San Francisco Unveils New Initiatives to Prevent the Spread of HIV, STDs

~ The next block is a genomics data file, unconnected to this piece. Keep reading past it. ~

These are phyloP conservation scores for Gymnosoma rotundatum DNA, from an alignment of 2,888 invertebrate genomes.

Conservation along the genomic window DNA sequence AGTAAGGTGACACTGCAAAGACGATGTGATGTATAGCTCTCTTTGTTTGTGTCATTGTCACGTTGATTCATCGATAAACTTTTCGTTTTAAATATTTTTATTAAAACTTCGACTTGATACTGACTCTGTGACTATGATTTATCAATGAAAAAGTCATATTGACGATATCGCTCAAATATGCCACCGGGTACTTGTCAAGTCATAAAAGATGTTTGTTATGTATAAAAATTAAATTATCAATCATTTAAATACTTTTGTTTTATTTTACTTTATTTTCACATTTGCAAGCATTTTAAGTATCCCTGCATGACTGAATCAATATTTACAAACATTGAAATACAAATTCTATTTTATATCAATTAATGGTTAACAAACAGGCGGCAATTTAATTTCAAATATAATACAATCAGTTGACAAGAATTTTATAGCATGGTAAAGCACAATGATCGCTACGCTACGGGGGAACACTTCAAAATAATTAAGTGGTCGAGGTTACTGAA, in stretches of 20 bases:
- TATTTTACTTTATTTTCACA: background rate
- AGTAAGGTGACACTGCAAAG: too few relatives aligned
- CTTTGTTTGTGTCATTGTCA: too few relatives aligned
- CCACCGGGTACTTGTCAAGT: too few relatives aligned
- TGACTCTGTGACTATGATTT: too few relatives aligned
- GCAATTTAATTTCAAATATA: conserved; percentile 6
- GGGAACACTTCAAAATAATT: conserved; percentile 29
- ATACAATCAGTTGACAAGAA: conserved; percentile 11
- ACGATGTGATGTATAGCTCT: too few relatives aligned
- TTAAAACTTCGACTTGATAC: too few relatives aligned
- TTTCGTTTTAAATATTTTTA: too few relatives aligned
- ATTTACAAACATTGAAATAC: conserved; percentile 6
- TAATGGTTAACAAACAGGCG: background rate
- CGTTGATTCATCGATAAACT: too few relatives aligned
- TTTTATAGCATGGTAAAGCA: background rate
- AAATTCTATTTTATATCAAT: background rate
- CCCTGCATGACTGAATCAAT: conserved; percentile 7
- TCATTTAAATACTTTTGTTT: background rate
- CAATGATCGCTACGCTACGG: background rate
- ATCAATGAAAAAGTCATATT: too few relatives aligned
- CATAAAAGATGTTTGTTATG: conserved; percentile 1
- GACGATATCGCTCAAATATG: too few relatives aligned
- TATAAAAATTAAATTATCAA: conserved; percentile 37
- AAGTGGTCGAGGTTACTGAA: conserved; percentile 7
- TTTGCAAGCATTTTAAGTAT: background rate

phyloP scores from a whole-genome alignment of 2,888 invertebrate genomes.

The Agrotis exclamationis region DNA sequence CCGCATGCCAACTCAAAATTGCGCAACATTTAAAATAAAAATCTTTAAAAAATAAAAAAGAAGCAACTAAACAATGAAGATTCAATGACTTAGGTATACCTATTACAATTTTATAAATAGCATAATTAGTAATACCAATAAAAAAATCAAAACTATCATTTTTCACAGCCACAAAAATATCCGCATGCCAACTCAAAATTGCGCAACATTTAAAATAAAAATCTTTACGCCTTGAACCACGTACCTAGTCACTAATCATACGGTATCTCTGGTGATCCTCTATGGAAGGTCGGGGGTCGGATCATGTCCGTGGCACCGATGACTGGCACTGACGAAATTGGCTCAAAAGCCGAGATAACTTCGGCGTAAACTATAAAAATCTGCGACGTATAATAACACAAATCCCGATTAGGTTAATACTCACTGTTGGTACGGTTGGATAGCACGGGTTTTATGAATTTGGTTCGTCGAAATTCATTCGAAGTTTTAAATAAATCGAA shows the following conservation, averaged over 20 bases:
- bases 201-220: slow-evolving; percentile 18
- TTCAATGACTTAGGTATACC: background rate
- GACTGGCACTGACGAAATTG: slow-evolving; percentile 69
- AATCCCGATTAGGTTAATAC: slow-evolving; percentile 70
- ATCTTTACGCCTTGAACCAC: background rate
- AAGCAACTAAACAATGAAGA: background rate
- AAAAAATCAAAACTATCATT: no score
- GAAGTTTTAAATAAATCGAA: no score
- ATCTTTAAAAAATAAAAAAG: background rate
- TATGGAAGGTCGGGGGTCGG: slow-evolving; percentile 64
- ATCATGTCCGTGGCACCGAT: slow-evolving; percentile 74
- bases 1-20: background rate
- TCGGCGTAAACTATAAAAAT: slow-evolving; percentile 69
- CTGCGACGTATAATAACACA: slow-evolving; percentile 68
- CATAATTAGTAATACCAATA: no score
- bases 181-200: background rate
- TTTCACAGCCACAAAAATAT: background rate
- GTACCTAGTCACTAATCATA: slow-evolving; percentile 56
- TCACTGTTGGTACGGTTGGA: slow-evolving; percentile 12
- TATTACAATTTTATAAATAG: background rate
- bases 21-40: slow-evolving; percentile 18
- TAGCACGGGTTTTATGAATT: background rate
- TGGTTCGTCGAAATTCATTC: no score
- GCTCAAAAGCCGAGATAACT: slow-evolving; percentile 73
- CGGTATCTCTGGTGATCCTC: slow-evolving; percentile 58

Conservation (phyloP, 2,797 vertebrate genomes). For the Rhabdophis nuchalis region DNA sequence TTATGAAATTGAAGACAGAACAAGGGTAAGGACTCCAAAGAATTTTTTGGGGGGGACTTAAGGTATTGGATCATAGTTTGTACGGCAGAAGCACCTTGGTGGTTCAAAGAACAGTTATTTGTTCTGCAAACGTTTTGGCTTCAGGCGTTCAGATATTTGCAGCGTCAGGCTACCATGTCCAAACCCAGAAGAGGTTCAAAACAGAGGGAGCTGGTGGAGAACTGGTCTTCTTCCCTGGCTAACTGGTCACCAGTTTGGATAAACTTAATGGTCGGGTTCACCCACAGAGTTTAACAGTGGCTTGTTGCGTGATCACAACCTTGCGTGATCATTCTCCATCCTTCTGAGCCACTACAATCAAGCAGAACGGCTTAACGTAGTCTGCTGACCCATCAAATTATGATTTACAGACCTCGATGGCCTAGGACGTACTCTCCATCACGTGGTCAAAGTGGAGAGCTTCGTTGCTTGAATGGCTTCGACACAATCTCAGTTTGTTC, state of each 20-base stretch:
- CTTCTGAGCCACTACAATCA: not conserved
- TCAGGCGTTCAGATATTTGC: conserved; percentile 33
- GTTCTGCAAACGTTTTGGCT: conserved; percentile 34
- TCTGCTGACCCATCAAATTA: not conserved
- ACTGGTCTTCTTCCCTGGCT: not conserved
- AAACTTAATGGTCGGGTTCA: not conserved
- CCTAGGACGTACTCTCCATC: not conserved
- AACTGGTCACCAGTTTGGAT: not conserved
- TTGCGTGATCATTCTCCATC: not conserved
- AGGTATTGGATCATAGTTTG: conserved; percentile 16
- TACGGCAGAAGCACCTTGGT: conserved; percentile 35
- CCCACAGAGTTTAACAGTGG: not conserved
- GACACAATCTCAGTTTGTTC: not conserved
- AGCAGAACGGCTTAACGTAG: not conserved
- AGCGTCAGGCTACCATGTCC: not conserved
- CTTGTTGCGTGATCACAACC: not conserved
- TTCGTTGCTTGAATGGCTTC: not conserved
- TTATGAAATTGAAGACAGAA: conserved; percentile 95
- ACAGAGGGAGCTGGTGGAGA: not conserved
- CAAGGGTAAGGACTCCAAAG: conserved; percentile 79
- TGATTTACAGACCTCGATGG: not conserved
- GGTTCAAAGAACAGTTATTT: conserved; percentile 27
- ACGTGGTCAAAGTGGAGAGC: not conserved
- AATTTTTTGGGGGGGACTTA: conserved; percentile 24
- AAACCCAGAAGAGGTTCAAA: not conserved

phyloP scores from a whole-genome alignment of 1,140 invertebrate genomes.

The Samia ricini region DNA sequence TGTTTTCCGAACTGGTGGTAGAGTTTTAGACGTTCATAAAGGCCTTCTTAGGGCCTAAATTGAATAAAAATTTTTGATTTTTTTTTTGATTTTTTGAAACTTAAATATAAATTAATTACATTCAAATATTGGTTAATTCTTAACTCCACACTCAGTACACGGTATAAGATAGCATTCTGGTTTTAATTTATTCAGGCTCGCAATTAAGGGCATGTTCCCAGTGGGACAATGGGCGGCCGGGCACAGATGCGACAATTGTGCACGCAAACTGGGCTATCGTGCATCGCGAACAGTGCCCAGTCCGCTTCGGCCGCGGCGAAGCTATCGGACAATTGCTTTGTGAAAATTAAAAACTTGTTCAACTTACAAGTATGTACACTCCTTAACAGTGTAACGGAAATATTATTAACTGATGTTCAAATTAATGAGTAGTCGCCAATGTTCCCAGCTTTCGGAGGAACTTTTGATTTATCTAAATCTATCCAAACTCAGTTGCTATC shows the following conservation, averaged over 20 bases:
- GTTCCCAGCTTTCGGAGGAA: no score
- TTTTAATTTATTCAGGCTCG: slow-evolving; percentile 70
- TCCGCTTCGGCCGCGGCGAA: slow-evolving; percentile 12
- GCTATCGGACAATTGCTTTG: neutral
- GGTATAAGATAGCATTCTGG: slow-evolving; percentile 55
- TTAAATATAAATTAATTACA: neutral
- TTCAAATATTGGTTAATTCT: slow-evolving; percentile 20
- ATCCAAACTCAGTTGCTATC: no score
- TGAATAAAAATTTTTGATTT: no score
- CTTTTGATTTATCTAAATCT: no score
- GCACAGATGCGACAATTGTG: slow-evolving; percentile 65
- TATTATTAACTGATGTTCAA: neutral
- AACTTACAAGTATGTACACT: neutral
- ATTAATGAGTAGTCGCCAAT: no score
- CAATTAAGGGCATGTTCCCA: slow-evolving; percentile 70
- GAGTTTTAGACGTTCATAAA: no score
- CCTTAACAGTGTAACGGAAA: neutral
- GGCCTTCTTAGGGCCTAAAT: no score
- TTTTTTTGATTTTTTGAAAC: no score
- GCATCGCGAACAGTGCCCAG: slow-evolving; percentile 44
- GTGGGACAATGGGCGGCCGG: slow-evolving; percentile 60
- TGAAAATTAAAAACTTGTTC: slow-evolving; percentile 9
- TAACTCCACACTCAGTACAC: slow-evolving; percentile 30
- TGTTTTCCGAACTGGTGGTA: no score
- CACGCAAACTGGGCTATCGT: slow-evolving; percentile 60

To curb San Francisco's "growing HIV infection rate" and combat "alarming rates of chlamydia and gonorrhea" in the city's African-American community, health officials yesterday unveiled several new prevention initiatives, the San Francisco Chronicle reports. With a $1 million grant from DuPont Pharmaceuticals and matching funds from the city, health officials plan to open a men's health center in the Castro district this fall. San Francisco also plans to expand its Neighborhood Health on Wheels vans, which bring testing equipment to neighborhoods throughout the city. San Francisco Public Health Director Mitchell Katz said that the new strategies reflect a shift in the "battle plan to fight HIV." Last year, San Francisco became the first city to report an increase in new cases of HIV infection, and studies have indicated that the safe-sex programs launched in the 1980s and 1990s are "breaking down." Katz said, "Right now, what we find among surveys is people uniformly know how HIV is spread, and they know how to prevent it. So then you have to go to the next level and talk about what are the other factors that bring people to having unsafe sex, whether its self-esteem being low, substance abuse." According to city Health Department data, black gay men make up only 4% of the city's population but account for 12% of its HIV cases. City health officials plan to launch an advertising campaign targeting African-American men about "high risk sexual practices." In minority neighborhoods, the city also plans to increase treatment and testing for STDs such as chlamydia, syphilis and gonorrhea, which are considered "precursors" to HIV infection (Lelchuk, San Francisco Chronicle, 7/13).This is part of the California Healthline Daily Edition, a summary of health policy coverage from major news organizations. Sign up for an email subscription.